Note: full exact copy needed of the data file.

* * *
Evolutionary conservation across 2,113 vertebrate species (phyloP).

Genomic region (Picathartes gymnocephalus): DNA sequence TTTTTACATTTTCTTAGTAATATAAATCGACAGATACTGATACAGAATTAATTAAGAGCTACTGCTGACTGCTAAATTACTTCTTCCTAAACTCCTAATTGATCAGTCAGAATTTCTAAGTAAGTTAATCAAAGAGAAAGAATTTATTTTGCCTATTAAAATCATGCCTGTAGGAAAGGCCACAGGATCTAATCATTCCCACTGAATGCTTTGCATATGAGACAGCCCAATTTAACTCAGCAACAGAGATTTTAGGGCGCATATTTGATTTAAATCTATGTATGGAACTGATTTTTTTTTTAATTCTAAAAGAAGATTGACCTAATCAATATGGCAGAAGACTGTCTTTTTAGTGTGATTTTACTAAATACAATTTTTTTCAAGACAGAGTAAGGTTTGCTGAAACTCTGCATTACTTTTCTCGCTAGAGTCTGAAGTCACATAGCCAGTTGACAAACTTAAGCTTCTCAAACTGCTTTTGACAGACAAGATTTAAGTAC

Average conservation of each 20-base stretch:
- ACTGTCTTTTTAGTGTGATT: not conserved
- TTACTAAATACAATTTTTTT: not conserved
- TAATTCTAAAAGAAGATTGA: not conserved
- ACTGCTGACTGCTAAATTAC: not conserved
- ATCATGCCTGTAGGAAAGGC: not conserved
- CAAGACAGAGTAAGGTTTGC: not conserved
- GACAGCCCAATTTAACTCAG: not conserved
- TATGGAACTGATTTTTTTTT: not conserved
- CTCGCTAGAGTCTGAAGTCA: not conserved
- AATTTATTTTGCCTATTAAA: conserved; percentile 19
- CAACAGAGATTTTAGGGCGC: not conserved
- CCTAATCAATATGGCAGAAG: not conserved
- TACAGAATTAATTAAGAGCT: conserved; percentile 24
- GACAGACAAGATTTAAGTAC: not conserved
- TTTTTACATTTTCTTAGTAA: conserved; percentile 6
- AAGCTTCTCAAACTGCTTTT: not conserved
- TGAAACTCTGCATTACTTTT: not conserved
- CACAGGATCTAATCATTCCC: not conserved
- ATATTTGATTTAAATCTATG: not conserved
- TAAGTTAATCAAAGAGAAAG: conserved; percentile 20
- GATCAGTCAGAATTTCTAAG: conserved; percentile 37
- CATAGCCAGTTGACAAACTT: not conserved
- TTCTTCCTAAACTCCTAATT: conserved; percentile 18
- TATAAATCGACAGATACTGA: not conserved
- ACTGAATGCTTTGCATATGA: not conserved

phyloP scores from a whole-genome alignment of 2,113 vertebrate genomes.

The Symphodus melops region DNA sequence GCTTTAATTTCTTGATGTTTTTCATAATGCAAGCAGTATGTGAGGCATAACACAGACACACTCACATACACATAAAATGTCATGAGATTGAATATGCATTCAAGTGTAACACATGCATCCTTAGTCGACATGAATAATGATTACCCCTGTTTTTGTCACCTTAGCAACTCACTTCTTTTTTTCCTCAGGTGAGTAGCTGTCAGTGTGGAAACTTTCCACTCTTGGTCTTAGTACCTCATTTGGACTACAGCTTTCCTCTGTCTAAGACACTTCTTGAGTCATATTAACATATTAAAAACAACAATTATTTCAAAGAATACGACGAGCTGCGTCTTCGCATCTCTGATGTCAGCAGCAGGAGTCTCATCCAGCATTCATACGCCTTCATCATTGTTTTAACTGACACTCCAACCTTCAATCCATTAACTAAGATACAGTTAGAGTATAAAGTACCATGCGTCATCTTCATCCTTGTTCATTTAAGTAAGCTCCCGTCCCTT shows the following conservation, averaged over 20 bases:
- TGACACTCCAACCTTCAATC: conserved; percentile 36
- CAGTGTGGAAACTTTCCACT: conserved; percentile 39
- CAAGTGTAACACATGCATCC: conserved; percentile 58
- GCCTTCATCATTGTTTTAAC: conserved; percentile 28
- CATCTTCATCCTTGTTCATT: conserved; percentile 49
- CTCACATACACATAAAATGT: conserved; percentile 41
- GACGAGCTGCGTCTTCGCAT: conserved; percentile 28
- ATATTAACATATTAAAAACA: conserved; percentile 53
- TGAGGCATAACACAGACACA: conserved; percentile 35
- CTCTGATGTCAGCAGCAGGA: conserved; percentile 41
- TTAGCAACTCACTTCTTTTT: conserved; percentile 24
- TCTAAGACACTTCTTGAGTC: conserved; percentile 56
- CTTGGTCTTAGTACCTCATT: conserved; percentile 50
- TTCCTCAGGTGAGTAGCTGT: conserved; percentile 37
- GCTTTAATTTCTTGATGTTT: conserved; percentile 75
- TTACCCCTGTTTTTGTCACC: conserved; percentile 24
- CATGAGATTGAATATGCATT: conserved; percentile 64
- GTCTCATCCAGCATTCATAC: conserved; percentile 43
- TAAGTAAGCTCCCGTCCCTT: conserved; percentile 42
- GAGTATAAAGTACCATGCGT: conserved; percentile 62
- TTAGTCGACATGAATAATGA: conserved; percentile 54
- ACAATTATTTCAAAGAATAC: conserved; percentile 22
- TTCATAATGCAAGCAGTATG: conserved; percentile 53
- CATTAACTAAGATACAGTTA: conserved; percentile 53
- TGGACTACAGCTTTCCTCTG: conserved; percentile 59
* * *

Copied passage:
Evolutionary conservation across 2,113 vertebrate species (phyloP).

Genomic region (Picathartes gymnocephalus): DNA sequence TTTTTACATTTTCTTAGTAATATAAATCGACAGATACTGATACAGAATTAATTAAGAGCTACTGCTGACTGCTAAATTACTTCTTCCTAAACTCCTAATTGATCAGTCAGAATTTCTAAGTAAGTTAATCAAAGAGAAAGAATTTATTTTGCCTATTAAAATCATGCCTGTAGGAAAGGCCACAGGATCTAATCATTCCCACTGAATGCTTTGCATATGAGACAGCCCAATTTAACTCAGCAACAGAGATTTTAGGGCGCATATTTGATTTAAATCTATGTATGGAACTGATTTTTTTTTTAATTCTAAAAGAAGATTGACCTAATCAATATGGCAGAAGACTGTCTTTTTAGTGTGATTTTACTAAATACAATTTTTTTCAAGACAGAGTAAGGTTTGCTGAAACTCTGCATTACTTTTCTCGCTAGAGTCTGAAGTCACATAGCCAGTTGACAAACTTAAGCTTCTCAAACTGCTTTTGACAGACAAGATTTAAGTAC

Average conservation of each 20-base stretch:
- ACTGTCTTTTTAGTGTGATT: not conserved
- TTACTAAATACAATTTTTTT: not conserved
- TAATTCTAAAAGAAGATTGA: not conserved
- ACTGCTGACTGCTAAATTAC: not conserved
- ATCATGCCTGTAGGAAAGGC: not conserved
- CAAGACAGAGTAAGGTTTGC: not conserved
- GACAGCCCAATTTAACTCAG: not conserved
- TATGGAACTGATTTTTTTTT: not conserved
- CTCGCTAGAGTCTGAAGTCA: not conserved
- AATTTATTTTGCCTATTAAA: conserved; percentile 19
- CAACAGAGATTTTAGGGCGC: not conserved
- CCTAATCAATATGGCAGAAG: not conserved
- TACAGAATTAATTAAGAGCT: conserved; percentile 24
- GACAGACAAGATTTAAGTAC: not conserved
- TTTTTACATTTTCTTAGTAA: conserved; percentile 6
- AAGCTTCTCAAACTGCTTTT: not conserved
- TGAAACTCTGCATTACTTTT: not conserved
- CACAGGATCTAATCATTCCC: not conserved
- ATATTTGATTTAAATCTATG: not conserved
- TAAGTTAATCAAAGAGAAAG: conserved; percentile 20
- GATCAGTCAGAATTTCTAAG: conserved; percentile 37
- CATAGCCAGTTGACAAACTT: not conserved
- TTCTTCCTAAACTCCTAATT: conserved; percentile 18
- TATAAATCGACAGATACTGA: not conserved
- ACTGAATGCTTTGCATATGA: not conserved

phyloP scores from a whole-genome alignment of 2,113 vertebrate genomes.

The Symphodus melops region DNA sequence GCTTTAATTTCTTGATGTTTTTCATAATGCAAGCAGTATGTGAGGCATAACACAGACACACTCACATACACATAAAATGTCATGAGATTGAATATGCATTCAAGTGTAACACATGCATCCTTAGTCGACATGAATAATGATTACCCCTGTTTTTGTCACCTTAGCAACTCACTTCTTTTTTTCCTCAGGTGAGTAGCTGTCAGTGTGGAAACTTTCCACTCTTGGTCTTAGTACCTCATTTGGACTACAGCTTTCCTCTGTCTAAGACACTTCTTGAGTCATATTAACATATTAAAAACAACAATTATTTCAAAGAATACGACGAGCTGCGTCTTCGCATCTCTGATGTCAGCAGCAGGAGTCTCATCCAGCATTCATACGCCTTCATCATTGTTTTAACTGACACTCCAACCTTCAATCCATTAACTAAGATACAGTTAGAGTATAAAGTACCATGCGTCATCTTCATCCTTGTTCATTTAAGTAAGCTCCCGTCCCTT shows the following conservation, averaged over 20 bases:
- TGACACTCCAACCTTCAATC: conserved; percentile 36
- CAGTGTGGAAACTTTCCACT: conserved; percentile 39
- CAAGTGTAACACATGCATCC: conserved; percentile 58
- GCCTTCATCATTGTTTTAAC: conserved; percentile 28
- CATCTTCATCCTTGTTCATT: conserved; percentile 49
- CTCACATACACATAAAATGT: conserved; percentile 41
- GACGAGCTGCGTCTTCGCAT: conserved; percentile 28
- ATATTAACATATTAAAAACA: conserved; percentile 53
- TGAGGCATAACACAGACACA: conserved; percentile 35
- CTCTGATGTCAGCAGCAGGA: conserved; percentile 41
- TTAGCAACTCACTTCTTTTT: conserved; percentile 24
- TCTAAGACACTTCTTGAGTC: conserved; percentile 56
- CTTGGTCTTAGTACCTCATT: conserved; percentile 50
- TTCCTCAGGTGAGTAGCTGT: conserved; percentile 37
- GCTTTAATTTCTTGATGTTT: conserved; percentile 75
- TTACCCCTGTTTTTGTCACC: conserved; percentile 24
- CATGAGATTGAATATGCATT: conserved; percentile 64
- GTCTCATCCAGCATTCATAC: conserved; percentile 43
- TAAGTAAGCTCCCGTCCCTT: conserved; percentile 42
- GAGTATAAAGTACCATGCGT: conserved; percentile 62
- TTAGTCGACATGAATAATGA: conserved; percentile 54
- ACAATTATTTCAAAGAATAC: conserved; percentile 22
- TTCATAATGCAAGCAGTATG: conserved; percentile 53
- CATTAACTAAGATACAGTTA: conserved; percentile 53
- TGGACTACAGCTTTCCTCTG: conserved; percentile 59